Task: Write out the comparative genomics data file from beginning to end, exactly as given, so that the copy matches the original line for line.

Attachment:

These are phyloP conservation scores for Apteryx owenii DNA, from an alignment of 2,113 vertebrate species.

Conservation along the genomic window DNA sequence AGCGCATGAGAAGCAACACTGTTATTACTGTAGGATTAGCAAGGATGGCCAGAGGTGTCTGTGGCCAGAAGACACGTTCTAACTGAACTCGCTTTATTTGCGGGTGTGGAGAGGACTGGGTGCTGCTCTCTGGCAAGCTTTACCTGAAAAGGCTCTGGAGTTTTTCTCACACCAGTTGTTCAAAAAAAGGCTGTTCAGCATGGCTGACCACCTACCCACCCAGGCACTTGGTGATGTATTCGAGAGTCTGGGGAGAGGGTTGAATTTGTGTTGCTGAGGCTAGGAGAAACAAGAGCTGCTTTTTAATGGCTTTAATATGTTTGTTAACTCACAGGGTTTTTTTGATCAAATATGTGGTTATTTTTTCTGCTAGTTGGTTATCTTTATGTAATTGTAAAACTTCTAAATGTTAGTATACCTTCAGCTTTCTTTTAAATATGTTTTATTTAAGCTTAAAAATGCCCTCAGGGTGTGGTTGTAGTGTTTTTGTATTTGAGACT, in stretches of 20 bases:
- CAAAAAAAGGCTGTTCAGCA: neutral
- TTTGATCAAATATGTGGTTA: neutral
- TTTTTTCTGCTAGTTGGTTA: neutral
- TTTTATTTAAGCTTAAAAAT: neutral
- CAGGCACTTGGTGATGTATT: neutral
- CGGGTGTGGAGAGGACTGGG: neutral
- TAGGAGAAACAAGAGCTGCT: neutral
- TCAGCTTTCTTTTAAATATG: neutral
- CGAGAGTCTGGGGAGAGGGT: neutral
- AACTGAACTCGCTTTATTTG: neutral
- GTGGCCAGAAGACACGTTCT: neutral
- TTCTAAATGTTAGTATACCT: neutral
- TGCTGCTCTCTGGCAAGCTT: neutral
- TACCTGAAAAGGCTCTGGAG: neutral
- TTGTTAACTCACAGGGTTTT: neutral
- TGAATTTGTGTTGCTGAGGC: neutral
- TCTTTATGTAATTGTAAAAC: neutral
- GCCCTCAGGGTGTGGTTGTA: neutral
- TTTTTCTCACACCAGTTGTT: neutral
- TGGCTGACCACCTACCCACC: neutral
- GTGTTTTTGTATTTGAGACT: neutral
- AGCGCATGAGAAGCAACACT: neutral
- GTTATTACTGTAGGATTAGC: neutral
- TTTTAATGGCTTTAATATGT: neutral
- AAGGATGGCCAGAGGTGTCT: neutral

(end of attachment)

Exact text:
These are phyloP conservation scores for Apteryx owenii DNA, from an alignment of 2,113 vertebrate species.

Conservation along the genomic window DNA sequence AGCGCATGAGAAGCAACACTGTTATTACTGTAGGATTAGCAAGGATGGCCAGAGGTGTCTGTGGCCAGAAGACACGTTCTAACTGAACTCGCTTTATTTGCGGGTGTGGAGAGGACTGGGTGCTGCTCTCTGGCAAGCTTTACCTGAAAAGGCTCTGGAGTTTTTCTCACACCAGTTGTTCAAAAAAAGGCTGTTCAGCATGGCTGACCACCTACCCACCCAGGCACTTGGTGATGTATTCGAGAGTCTGGGGAGAGGGTTGAATTTGTGTTGCTGAGGCTAGGAGAAACAAGAGCTGCTTTTTAATGGCTTTAATATGTTTGTTAACTCACAGGGTTTTTTTGATCAAATATGTGGTTATTTTTTCTGCTAGTTGGTTATCTTTATGTAATTGTAAAACTTCTAAATGTTAGTATACCTTCAGCTTTCTTTTAAATATGTTTTATTTAAGCTTAAAAATGCCCTCAGGGTGTGGTTGTAGTGTTTTTGTATTTGAGACT, in stretches of 20 bases:
- CAAAAAAAGGCTGTTCAGCA: neutral
- TTTGATCAAATATGTGGTTA: neutral
- TTTTTTCTGCTAGTTGGTTA: neutral
- TTTTATTTAAGCTTAAAAAT: neutral
- CAGGCACTTGGTGATGTATT: neutral
- CGGGTGTGGAGAGGACTGGG: neutral
- TAGGAGAAACAAGAGCTGCT: neutral
- TCAGCTTTCTTTTAAATATG: neutral
- CGAGAGTCTGGGGAGAGGGT: neutral
- AACTGAACTCGCTTTATTTG: neutral
- GTGGCCAGAAGACACGTTCT: neutral
- TTCTAAATGTTAGTATACCT: neutral
- TGCTGCTCTCTGGCAAGCTT: neutral
- TACCTGAAAAGGCTCTGGAG: neutral
- TTGTTAACTCACAGGGTTTT: neutral
- TGAATTTGTGTTGCTGAGGC: neutral
- TCTTTATGTAATTGTAAAAC: neutral
- GCCCTCAGGGTGTGGTTGTA: neutral
- TTTTTCTCACACCAGTTGTT: neutral
- TGGCTGACCACCTACCCACC: neutral
- GTGTTTTTGTATTTGAGACT: neutral
- AGCGCATGAGAAGCAACACT: neutral
- GTTATTACTGTAGGATTAGC: neutral
- TTTTAATGGCTTTAATATGT: neutral
- AAGGATGGCCAGAGGTGTCT: neutral